Welcome to 2018, friends! This year, I have resolved to be more trans, put a higher priority on my own writing, and go deeper into my eclectic spiritual journey. I’m asking myself why I don’t spend more time on the things that I think matter most to me. Am I deceiving myself about what I really want, or am I uncertain of my right or ability to follow my dreams?
I find that there’s always further to go in healing. More unconscious self-defeating messages to unearth and expose as false. More outworn shapes of life and relationships, now-rusting cage bars to notice and shove aside. More old fears that it’s selfish for me to attempt a more sustainable balance between self-care and availability to others.
A close friend of mine rightly says that “all abuse is a 10 out of 10 to the person who suffers it.” It’s not loving to minimize your experience with comparisons to someone else’s story. However, in the world of social services and self-help literature, non-physical violation is often shortchanged. There are precious few support groups for childhood trauma survivors as it is, and all the ones I’ve found locally are limited to women who were sexually abused.
Andrew Vachss is a successful thriller writer and child protection attorney. His books often deal with themes of child abuse and neglect. Vachss’ Twitter feed is a steady source of affirming messages for survivors of family estrangement and trauma. Originally published in Parade Magazine in 1994 and reprinted on his website, his article “You Carry the Cure in Your Own Heart” validates the struggles of emotional abuse survivors and offers good advice for healing. The guilt feelings he describes are the reason I sometimes get hooked into over-extending myself. Some excerpts:
…[O]f all the many forms of child abuse, emotional abuse may be the cruelest and longest–lasting of all.
Emotional abuse is the systematic diminishment of another. It may be intentional or subconscious (or both), but it is always a course of conduct, not a single event. It is designed to reduce a child’s self–concept to the point where the victim considers himself unworthy—unworthy of respect, unworthy of friendship, unworthy of the natural birthright of all children: love and protection…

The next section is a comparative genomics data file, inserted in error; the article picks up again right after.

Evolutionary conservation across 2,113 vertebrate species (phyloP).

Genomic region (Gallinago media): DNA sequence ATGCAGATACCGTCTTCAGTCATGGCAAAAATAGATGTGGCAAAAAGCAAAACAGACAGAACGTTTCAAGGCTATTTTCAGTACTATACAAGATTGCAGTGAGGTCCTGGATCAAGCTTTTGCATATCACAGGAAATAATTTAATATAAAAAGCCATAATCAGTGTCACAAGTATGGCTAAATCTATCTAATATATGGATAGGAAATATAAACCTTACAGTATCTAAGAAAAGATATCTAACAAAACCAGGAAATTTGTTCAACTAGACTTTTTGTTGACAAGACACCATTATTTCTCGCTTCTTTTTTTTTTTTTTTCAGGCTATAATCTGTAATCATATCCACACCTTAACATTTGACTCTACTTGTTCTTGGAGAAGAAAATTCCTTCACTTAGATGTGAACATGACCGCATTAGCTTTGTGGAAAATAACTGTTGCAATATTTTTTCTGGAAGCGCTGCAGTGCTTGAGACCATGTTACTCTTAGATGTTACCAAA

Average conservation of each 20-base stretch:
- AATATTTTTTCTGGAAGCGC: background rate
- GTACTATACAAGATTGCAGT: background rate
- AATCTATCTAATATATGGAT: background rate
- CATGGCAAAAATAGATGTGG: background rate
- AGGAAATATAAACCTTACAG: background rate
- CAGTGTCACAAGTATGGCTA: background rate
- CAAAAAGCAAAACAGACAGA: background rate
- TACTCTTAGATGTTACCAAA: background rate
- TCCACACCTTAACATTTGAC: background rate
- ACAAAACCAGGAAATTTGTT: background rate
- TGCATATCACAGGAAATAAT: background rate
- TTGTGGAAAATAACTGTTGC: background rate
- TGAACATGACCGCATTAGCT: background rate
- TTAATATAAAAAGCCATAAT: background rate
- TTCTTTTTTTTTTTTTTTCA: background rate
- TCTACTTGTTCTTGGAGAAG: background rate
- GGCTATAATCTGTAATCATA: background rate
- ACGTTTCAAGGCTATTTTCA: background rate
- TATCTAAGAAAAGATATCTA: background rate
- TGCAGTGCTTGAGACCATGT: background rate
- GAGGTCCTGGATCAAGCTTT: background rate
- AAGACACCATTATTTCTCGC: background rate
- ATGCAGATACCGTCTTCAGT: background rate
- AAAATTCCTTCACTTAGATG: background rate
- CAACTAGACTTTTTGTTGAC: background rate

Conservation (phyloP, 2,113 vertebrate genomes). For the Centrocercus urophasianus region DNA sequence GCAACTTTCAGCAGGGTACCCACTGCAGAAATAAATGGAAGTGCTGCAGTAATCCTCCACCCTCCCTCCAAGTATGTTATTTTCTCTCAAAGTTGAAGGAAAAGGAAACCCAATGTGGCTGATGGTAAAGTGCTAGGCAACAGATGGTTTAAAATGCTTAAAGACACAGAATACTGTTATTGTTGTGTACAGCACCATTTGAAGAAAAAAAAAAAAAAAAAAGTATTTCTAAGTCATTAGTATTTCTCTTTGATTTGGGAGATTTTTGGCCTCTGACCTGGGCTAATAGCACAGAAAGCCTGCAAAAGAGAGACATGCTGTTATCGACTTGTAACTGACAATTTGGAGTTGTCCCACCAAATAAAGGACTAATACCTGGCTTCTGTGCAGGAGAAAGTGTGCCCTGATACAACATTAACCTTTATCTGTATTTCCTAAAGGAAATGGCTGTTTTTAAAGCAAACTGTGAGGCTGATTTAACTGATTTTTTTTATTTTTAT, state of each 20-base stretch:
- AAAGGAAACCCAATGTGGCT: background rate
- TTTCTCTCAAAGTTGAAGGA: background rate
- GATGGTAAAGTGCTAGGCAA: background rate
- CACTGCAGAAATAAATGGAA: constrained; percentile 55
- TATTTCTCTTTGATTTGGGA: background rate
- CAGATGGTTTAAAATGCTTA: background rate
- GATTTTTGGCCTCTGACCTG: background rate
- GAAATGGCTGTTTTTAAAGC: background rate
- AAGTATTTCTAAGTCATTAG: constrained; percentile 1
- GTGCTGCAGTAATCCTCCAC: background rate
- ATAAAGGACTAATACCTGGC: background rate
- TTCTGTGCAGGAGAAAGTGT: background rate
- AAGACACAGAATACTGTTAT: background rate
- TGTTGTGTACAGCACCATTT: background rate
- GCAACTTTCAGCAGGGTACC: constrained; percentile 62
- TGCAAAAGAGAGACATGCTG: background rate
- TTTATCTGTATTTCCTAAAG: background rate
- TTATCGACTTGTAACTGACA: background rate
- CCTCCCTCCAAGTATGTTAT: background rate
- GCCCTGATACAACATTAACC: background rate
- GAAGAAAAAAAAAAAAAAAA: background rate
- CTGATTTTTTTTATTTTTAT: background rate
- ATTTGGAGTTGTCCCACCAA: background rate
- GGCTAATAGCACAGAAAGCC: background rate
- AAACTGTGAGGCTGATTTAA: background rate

…When it comes to damage, there is no real difference between physical, sexual and emotional abuse. All that distinguishes one from the other is the abuser’s choice of weapons. I remember a woman, a grandmother whose abusers had long since died, telling me that time had not conquered her pain. “It wasn’t just the incest,” she said quietly. “It was that he didn’t love me. If he loved me, he couldn’t have done that to me.”
But emotional abuse is unique because it is designed to make the victim feel guilty…
…Another rarely understood form of emotional abuse makes victims responsible for their own abuse by demanding that they “understand” the perpetrator. Telling a 12–year–old girl that she was an —enabler— of her own incest is emotional abuse at its most repulsive.
A particularly pernicious myth is that “healing requires forgiveness” of the abuser. For the victim of emotional abuse, the most viable form of help is self–help—and a victim handicapped by the need to “forgive” the abuser is a handicapped helper indeed. The most damaging mistake an emotional–abuse victim can make is to invest in the “rehabilitation” of the abuser. Too often this becomes still another wish that didn’t come true—and emotionally abused children will conclude that they deserve no better result.
The costs of emotional abuse cannot be measured by visible scars, but each victim loses some percentage of capacity. And that capacity remains lost so long as the victim is stuck in the cycle of “understanding” and “forgiveness.” The abuser has no “right” to forgiveness—such blessings can only be earned. And although the damage was done with words, true forgiveness can only be earned with deeds.